Wednesday, 8 May 2013

Thursday, 2 May 2013

The ones that make dreams

David Wahrmund Tenor New York
and Gigi, at the warehouse in Harlem

I spent the end of April going to New York to work. When you are at this stage it is best to follow those you trust the most and not to wait for oppertunities to come your way. It is what I had to learn and something I have always found to be challenging. When you always head out into the world, how do you know where there is home? And then when you are always restless, who will want to find rest with you. Where will you find your peace?
I met great company, acquaintances, mentors, role models, and a bit of New York. I have never been much of a visitor, rather I want to live in the places I visit. I feel uncomfortable easily and I don't really like being watched. Then again I can't get enough of it. I've always been funny like that. I ended up staying with Jimmy and David, and David is a fine young Tenor and he was preparing to sing Nemorino and together we remissed about all the great singers. I was fortunate also to meet Wallis Giunta at the Met, a member of the Lindeman Young Artist Programme. We said hello in front of Lincoln Center, bathed in beautiful sunlight, after I had catched a recital of hers the previous day. She was out of a rehearsal, about to jump into a masterclass with Maestro Levine, before singing in Rigoletto that same evening. Those jobs don't come easy. She told me how the programme had allowed her much freedom to do the things she valued most, like sing with Canadian Opera for three months last season.
I gatecrashed two parties on that Saturday with David, one in Downtown and the other in Brooklyn somewhere. And then I headed back to Lincoln Center to catch the first half of that night's Rigoletto and it was there that I heard Wallis Giunta for the second time, but now it was like her house debut or so it said on the posters and she is the first to seduce the duke and she sang with such an air of class and a commanding stage presence already.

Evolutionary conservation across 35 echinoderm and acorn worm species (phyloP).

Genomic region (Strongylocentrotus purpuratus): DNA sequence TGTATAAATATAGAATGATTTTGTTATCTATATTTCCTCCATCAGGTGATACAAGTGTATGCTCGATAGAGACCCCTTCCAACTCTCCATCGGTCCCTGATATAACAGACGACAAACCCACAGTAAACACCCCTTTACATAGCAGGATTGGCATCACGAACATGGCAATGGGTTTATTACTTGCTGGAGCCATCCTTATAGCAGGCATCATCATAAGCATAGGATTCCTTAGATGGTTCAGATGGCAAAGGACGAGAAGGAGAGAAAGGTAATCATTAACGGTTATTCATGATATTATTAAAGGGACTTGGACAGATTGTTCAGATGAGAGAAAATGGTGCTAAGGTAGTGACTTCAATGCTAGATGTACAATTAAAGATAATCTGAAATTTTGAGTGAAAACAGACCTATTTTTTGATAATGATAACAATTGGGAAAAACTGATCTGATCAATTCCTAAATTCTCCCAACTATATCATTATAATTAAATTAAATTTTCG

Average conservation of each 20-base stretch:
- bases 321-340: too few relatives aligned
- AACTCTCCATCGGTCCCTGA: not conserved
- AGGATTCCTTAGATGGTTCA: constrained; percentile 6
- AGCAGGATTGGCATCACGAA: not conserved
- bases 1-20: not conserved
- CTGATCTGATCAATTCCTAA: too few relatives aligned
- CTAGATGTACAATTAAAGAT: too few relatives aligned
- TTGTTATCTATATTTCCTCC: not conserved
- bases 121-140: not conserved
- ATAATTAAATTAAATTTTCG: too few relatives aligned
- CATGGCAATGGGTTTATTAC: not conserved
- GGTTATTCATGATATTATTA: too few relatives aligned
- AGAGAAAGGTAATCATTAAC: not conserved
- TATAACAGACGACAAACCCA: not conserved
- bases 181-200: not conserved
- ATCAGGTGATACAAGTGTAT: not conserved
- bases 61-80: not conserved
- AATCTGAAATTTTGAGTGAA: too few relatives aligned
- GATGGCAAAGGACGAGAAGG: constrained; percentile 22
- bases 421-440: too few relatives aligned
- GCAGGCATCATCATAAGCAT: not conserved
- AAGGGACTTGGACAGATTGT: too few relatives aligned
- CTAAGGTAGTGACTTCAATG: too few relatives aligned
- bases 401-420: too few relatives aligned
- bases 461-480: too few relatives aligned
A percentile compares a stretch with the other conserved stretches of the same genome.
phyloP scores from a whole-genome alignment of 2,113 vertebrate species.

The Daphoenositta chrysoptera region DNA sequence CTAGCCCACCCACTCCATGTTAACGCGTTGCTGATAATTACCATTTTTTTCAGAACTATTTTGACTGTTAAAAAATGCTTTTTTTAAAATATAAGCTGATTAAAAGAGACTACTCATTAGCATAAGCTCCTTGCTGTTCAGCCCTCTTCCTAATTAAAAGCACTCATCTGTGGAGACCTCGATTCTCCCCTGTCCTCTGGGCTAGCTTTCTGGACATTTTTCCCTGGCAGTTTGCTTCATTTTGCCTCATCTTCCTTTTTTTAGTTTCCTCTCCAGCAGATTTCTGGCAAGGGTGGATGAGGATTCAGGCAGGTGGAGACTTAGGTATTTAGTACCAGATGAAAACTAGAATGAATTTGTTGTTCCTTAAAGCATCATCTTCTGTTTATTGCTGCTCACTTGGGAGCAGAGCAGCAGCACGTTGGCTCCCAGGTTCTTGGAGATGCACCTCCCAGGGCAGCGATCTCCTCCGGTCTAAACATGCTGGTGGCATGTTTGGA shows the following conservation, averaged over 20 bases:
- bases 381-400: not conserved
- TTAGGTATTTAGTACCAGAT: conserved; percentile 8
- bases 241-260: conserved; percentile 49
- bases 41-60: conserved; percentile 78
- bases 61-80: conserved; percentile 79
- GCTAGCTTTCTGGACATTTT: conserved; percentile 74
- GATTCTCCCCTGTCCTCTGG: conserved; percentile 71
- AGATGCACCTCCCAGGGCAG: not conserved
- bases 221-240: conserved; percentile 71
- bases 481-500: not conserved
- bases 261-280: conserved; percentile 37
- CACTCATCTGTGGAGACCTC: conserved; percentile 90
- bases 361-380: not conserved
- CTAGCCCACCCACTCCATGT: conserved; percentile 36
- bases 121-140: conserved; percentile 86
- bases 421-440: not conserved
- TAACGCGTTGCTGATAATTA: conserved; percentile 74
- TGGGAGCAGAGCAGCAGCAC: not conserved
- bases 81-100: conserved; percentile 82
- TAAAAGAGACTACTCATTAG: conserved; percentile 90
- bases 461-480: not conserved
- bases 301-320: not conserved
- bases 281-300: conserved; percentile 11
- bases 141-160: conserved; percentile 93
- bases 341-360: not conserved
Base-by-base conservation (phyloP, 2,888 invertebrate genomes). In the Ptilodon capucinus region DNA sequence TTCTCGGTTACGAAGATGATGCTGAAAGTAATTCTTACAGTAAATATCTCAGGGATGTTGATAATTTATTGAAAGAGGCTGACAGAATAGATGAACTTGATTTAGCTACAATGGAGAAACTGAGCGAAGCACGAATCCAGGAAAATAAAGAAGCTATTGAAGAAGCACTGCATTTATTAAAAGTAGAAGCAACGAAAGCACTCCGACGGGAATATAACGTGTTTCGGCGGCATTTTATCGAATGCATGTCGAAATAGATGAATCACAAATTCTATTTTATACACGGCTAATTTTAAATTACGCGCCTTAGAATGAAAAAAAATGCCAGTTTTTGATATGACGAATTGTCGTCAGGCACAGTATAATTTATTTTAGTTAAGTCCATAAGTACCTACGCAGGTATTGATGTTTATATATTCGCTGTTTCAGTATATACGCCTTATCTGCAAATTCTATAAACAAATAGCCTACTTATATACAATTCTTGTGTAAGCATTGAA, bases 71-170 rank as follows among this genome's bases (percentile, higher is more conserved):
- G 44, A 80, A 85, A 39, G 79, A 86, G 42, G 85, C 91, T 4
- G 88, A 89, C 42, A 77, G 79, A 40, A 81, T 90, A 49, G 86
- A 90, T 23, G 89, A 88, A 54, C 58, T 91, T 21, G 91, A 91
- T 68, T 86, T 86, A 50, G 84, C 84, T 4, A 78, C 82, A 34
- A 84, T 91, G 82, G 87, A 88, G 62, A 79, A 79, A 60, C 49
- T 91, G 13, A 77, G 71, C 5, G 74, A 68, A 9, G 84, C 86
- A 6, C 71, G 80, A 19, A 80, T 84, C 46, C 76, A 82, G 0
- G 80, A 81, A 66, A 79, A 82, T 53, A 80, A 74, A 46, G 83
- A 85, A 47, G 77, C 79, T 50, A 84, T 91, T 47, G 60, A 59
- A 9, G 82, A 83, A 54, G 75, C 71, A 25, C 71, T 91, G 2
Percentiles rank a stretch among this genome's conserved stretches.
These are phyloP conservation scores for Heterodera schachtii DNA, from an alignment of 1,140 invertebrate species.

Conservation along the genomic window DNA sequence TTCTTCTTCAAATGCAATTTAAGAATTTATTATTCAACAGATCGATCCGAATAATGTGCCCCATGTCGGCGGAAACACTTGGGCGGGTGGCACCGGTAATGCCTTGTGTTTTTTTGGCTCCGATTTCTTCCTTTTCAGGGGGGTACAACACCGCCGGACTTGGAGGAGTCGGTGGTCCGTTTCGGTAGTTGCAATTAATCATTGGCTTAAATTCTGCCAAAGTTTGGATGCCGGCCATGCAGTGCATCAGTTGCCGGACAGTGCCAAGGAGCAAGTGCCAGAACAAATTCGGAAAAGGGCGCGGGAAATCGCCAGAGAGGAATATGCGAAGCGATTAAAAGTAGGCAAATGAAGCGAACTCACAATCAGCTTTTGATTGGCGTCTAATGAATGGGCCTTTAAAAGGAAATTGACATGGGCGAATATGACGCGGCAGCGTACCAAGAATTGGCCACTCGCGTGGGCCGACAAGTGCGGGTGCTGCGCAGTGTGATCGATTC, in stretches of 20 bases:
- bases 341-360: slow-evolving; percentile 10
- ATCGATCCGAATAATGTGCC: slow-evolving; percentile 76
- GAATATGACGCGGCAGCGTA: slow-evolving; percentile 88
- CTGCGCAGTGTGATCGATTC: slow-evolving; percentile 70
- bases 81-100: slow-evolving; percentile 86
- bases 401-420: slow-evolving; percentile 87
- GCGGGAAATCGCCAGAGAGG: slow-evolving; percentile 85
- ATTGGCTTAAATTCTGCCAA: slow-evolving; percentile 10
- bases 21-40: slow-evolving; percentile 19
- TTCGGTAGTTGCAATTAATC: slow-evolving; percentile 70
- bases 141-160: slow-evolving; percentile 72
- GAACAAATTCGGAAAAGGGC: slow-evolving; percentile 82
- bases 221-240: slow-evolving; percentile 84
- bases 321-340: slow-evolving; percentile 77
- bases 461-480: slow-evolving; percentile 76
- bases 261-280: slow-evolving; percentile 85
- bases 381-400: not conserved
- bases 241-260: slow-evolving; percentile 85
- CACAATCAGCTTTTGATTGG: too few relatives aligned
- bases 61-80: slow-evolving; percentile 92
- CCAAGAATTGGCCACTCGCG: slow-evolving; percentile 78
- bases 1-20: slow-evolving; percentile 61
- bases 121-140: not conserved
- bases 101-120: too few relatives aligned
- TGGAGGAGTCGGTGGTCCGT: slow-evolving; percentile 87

On the Sunday we ended up going to the church of St Ignatius of Antioch on 87th Street. My Anglo Catholicism is a little rusty, but there I was, in the middle of the Upper Westside, listening to Tallis and Buxtehude. I told David how much it moved me and how listening to Buxtehude always reminds me that Bach went out of his way to walk half across Germany in order to listen to him play. And I guess I had flown across the Atlantic to listen to my mentor sing and for him to listen to me. By that afternoon I had been from Harlem to the Upper Westside, from there to Columbia University where we heard a school band play the brassiest rendition of Carmina, following steak and eggs for Brunch. And then I was back to midtown to see some more friends I had not met before, play in a video shoot for their band and for me to take pictures although I was over an hour late. Before I knew it I had shot Zap and the Naturals in a yet to be opened bar on 23rd Street and it was all Rock'n Roll although we had saxophones and there was a tuba I think. On my way home I wandered through Times Square and it struck me yet again, the sheer size of it all and how I had been fortunate to meet everyone I did and how kind New York had been to me.
On my last day we headed to the flower market early in the morning where we bought flowers for a birthday party or something and so it was that I ended up carrying flowers through Manhattan. Not only was David an opera singer, but he knew all about flowers.
Before I left New York, it was rainy like it had not rained at all for my stay, and I nipped into a diner on 7th Avenue following a long walk through Central Park and down Literary Walk, and I overheard an old Spanish gentleman telling two German tourists as they left, how he remembered his stay in Hamburg like it was yesterday, it had been back in 1946, he must have been US army, and he looked so old and frail, but with an air of elegance and then he told them how he will never forget the Ambassador Club.
I looked outside onto 7th and I saw the gentleman as he wondered through the drizzle and I thought that here, the ones that make dreams are not the dreamers.
And I slept on the plane and the following day I woke up in London and it was on that same day that I became an uncle.